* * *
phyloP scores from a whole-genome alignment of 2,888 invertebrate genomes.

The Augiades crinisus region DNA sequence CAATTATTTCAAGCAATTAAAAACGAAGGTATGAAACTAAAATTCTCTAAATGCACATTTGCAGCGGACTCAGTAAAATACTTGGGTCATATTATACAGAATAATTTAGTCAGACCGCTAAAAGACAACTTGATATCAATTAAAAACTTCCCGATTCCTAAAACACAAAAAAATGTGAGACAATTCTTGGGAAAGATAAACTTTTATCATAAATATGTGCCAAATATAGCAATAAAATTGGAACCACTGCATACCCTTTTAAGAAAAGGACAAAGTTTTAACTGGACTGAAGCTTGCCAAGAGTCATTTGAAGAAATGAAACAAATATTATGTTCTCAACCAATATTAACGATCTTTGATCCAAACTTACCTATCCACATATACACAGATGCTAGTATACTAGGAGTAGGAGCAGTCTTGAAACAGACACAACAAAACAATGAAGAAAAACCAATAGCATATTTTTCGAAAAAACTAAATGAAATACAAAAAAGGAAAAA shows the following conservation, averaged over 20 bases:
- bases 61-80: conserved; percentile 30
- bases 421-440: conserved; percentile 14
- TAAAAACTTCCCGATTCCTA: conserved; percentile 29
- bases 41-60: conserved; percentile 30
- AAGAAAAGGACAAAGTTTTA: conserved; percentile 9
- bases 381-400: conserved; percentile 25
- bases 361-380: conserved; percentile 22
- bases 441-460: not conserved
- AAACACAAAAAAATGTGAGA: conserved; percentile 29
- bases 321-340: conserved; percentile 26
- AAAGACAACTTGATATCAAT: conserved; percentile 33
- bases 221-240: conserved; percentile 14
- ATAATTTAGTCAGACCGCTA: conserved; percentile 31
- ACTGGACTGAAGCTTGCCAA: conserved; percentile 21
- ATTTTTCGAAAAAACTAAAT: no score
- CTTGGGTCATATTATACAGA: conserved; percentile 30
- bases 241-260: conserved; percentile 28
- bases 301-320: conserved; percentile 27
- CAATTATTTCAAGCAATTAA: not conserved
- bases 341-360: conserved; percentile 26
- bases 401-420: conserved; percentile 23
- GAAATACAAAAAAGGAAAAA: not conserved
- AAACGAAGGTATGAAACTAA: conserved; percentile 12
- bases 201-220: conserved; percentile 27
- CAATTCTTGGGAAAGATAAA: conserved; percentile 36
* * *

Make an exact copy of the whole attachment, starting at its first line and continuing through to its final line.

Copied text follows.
phyloP scores from a whole-genome alignment of 2,888 invertebrate genomes.

The Augiades crinisus region DNA sequence CAATTATTTCAAGCAATTAAAAACGAAGGTATGAAACTAAAATTCTCTAAATGCACATTTGCAGCGGACTCAGTAAAATACTTGGGTCATATTATACAGAATAATTTAGTCAGACCGCTAAAAGACAACTTGATATCAATTAAAAACTTCCCGATTCCTAAAACACAAAAAAATGTGAGACAATTCTTGGGAAAGATAAACTTTTATCATAAATATGTGCCAAATATAGCAATAAAATTGGAACCACTGCATACCCTTTTAAGAAAAGGACAAAGTTTTAACTGGACTGAAGCTTGCCAAGAGTCATTTGAAGAAATGAAACAAATATTATGTTCTCAACCAATATTAACGATCTTTGATCCAAACTTACCTATCCACATATACACAGATGCTAGTATACTAGGAGTAGGAGCAGTCTTGAAACAGACACAACAAAACAATGAAGAAAAACCAATAGCATATTTTTCGAAAAAACTAAATGAAATACAAAAAAGGAAAAA shows the following conservation, averaged over 20 bases:
- bases 61-80: conserved; percentile 30
- bases 421-440: conserved; percentile 14
- TAAAAACTTCCCGATTCCTA: conserved; percentile 29
- bases 41-60: conserved; percentile 30
- AAGAAAAGGACAAAGTTTTA: conserved; percentile 9
- bases 381-400: conserved; percentile 25
- bases 361-380: conserved; percentile 22
- bases 441-460: not conserved
- AAACACAAAAAAATGTGAGA: conserved; percentile 29
- bases 321-340: conserved; percentile 26
- AAAGACAACTTGATATCAAT: conserved; percentile 33
- bases 221-240: conserved; percentile 14
- ATAATTTAGTCAGACCGCTA: conserved; percentile 31
- ACTGGACTGAAGCTTGCCAA: conserved; percentile 21
- ATTTTTCGAAAAAACTAAAT: no score
- CTTGGGTCATATTATACAGA: conserved; percentile 30
- bases 241-260: conserved; percentile 28
- bases 301-320: conserved; percentile 27
- CAATTATTTCAAGCAATTAA: not conserved
- bases 341-360: conserved; percentile 26
- bases 401-420: conserved; percentile 23
- GAAATACAAAAAAGGAAAAA: not conserved
- AAACGAAGGTATGAAACTAA: conserved; percentile 12
- bases 201-220: conserved; percentile 27
- CAATTCTTGGGAAAGATAAA: conserved; percentile 36